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  1. #27
    Join Date
    Nov 2005
    so cal
    didn't even cross my mind...stay warm

  2. #28
    Join Date
    Dec 2006
    In a Mess


    I'm in the process of figuring out this system even thjough I hardly even work on any anymore, I actually went to a cal last saturday before reading or seeing this thread and I copied down the 3 valve model numbers

    reciever inlet sporlan OLDR-15
    Reciever bypass sporlan E3452110
    reciever pressureizer sporlan special pressure reg valve, CROT U -6 80/200

    i gotta look in to it and hopefully i can figure it out in my own way

    Sig removed by mod. G-Rated site

  3. #29

    tyler rack

    I work for a company that is putting in a supermarket for a customer that has bought used hill/phoenix cases and a tyler (envireguard) low temp. rack 1991 model# P9OL-31 SERIAL # w628933 And a warren/sheer medium temp. rack. I basically need to answer three questions. 1.) How do I determine the total heat of rejection of the rack and the condenser? I want to make sure that the codenser is large enough for the rack prior to pipping it in. 2.) Should I replace the old DDR valve with a new LDR valve? And if so what is the difference between a OLDR and a LDR valve? And should it be energized or deenergized to create the 20 psig differental to allow the condensed hot gas back to the rack through the liquid line? 3.) Is it a major job to take out the old A78 paragon timer modules and replace it with a cpc controller?



  4. #30

  5. #31
    I am working on a Tyler enviroguard 3, my head pressure is erratic causing the spr solenoid to stay open and dump all the gas into the surge tank "receiver". I've changed the discharge transducer, but controller still shows on average 60lbs higher then my gauges show. Before I started on this, somebody had recovered all the freon because they thought they had air in ten system. I have to close spr ball valve to keep system running normal. Any advice?

  6. #32
    Join Date
    Dec 2006
    In a Mess
    I would fix your PLC issue,start there, if its 60psi higher than gague you are going to have to fix that

    and you better check your compressor high pressure safeties!
    Sig removed by mod. G-Rated site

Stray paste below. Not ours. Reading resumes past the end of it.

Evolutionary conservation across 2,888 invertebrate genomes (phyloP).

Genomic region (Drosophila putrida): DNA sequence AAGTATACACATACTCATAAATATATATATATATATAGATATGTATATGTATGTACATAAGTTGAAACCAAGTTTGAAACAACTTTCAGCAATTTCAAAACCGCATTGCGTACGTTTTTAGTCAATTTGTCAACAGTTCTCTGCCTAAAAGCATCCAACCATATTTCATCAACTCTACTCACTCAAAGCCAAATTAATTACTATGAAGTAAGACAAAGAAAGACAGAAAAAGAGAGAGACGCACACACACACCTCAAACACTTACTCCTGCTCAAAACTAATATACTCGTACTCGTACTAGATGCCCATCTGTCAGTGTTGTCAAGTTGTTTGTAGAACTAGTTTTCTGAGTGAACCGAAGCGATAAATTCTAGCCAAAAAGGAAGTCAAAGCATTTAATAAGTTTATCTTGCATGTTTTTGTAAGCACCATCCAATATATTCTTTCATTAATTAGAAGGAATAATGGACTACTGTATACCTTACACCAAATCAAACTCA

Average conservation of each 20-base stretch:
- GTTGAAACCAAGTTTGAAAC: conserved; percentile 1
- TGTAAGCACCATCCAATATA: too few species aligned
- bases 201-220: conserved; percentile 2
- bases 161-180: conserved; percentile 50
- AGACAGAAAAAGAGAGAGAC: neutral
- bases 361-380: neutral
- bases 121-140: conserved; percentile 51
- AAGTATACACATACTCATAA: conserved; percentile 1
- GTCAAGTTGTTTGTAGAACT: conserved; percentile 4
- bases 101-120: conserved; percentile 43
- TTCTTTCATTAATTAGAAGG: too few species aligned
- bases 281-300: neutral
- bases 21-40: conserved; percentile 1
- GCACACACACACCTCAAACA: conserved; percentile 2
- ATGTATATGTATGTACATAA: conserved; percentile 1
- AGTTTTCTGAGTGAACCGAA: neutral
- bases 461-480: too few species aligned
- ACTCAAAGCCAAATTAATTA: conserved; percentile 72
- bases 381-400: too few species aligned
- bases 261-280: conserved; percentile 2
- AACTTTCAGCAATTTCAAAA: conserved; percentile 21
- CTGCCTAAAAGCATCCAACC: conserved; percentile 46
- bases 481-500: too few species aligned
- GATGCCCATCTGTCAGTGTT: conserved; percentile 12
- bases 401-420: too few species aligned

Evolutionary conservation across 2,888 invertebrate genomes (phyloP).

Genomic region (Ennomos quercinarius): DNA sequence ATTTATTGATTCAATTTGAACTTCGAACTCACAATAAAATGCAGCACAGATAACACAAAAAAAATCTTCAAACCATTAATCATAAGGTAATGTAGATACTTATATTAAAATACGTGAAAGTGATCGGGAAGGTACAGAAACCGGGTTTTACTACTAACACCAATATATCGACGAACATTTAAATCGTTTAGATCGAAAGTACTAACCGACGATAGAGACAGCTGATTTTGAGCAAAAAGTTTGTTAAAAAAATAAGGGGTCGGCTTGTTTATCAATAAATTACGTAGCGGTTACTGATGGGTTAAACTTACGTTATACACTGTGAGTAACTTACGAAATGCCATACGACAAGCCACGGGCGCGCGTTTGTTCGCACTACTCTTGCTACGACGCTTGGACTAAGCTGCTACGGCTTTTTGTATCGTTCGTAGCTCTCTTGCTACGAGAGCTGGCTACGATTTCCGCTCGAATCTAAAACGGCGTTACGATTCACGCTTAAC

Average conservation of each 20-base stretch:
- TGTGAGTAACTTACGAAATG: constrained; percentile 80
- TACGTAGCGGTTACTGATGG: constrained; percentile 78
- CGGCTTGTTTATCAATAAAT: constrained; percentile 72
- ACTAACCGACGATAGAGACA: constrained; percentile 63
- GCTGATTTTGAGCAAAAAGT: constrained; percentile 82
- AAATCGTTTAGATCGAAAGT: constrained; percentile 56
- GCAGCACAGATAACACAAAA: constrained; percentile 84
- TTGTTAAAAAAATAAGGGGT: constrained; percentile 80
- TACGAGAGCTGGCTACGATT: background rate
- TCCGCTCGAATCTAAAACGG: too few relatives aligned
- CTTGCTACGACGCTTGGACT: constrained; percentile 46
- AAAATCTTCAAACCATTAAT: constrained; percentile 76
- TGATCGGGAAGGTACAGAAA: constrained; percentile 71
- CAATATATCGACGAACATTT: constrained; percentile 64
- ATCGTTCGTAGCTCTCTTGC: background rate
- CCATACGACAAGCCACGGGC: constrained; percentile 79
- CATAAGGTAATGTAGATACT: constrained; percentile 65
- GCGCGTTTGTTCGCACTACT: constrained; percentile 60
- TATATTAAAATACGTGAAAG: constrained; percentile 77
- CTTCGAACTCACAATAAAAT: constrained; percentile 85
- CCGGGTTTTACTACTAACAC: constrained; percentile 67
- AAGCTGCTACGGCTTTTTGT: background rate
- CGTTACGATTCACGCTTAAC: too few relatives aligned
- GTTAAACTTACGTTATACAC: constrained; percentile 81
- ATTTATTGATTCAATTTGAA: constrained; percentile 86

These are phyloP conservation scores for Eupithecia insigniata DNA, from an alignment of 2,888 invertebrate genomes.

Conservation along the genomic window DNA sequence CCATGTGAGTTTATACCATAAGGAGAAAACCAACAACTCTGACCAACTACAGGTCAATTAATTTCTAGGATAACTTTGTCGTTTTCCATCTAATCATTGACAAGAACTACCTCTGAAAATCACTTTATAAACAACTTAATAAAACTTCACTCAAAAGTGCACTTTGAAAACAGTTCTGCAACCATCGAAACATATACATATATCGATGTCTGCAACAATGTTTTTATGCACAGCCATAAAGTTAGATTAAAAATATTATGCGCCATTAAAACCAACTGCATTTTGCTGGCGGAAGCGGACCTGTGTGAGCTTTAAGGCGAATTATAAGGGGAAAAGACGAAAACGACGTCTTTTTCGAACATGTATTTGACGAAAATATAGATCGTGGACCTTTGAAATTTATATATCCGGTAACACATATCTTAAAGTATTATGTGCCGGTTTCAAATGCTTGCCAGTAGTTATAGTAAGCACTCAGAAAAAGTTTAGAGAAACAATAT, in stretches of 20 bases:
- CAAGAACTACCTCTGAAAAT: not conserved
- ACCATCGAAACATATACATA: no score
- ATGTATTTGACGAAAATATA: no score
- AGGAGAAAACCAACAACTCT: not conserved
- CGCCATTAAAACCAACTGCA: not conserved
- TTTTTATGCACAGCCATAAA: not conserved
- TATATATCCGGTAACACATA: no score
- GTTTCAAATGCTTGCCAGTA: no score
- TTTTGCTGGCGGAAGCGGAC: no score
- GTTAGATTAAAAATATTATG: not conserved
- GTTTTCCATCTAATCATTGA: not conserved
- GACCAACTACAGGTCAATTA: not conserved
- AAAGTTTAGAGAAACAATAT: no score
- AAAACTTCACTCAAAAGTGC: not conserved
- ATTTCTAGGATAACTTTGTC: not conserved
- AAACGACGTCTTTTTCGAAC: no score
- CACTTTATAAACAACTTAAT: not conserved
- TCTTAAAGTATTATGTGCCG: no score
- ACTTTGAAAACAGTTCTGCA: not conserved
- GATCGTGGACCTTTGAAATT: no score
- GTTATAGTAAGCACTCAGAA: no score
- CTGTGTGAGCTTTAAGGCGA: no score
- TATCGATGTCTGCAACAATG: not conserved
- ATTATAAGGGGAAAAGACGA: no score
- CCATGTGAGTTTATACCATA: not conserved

7. #33
    Join Date
    May 2010
    Quote Originally Posted by Marc O'Brien View Post
    I did post a reply to the other thread you started on this topic.

    About 10 years ago now I did one of my first Flash Presentations which just happened to be on the Enviroguard system. For about a year I was commissioning them at the rate of about 1 a week.

    Have a look at this link...

    Enviroguard Presentation

    The presentation even has setting instructions for the SPR Valve.

    Remember, very importantly, these systems do not have subcool. They should never have subcool. the "quick diagram" states subcooled liquid but this is in reality not true.

    Since these system float the head they require more refrigerant than a standard system - hense the side vessel.

    Here is a copy and paste of my reply to the other thread you started...

    The idea here is to float the head pressure and so drop the annual energy costs by up to 40% compared to a fixed head pressure system

    This system is usually coupled with electric defrost because sometimes the head pressure can get so low the liquid line freezes - this means low heat-flux from the hot (or Kool) gas.

    There is no subcooling designed into the system. Unless you use a liquid pump (Hysave LPA) you have to locate these systems a good few meters above all the evaporators and you most certainly cannot run your liquid lines up or even any significant horizontal distance before going down. Liquid lines generally must go down about 5m before going horizontal.

    During summer and high load conditions there is greater flash gas in the evaps and so less liquid there and the warmer liquid in the liquid line expands and the liquid volumes collecting in the condenser tubes reduces and so the side vessel is used to store the excess liquid not needed for summer. During winter the velocity through the condenser slows and so liquid collects there, the cooler liquid in the liquid line is more dense (less voluminous) and there is less flash gas in the evaporator causing liquid levels there to increase which all leads to the need for greater system refrigerant charge in winter which comes from the side vessel.

    There is a tube running from the SPR valve to a larger tube, normally with a sight glass, that is charged with the same refrigerant as the system, that sits outside the unit in the air-on but out of the sunshine. The SPR valve compares head pressure to ambient temperature via this tube system and if head pressure rises say 14K above ambient then it is assumed that there is too much liquid in the condenser, raising head pressure unecessarily causing greater power consumption, also starting to cause unwanted subcooling, and so the SPR valve opens to drain liquid from the condenser and into the side vessel.

    A small continuous draining from the side vessel to the system suction via a discharge desuperheating heatexchanger takes place to ensure the system has more liquid available anytime as conditions change during the day and seasons.

    One of the other advantages of this system is that it tells you very early on if you have a refrigerant leak. Case temperatures rise very soon after a small amount of refrigerant is lost.
    Almost a 6 year bump

    Any chance anyone has the presentation?

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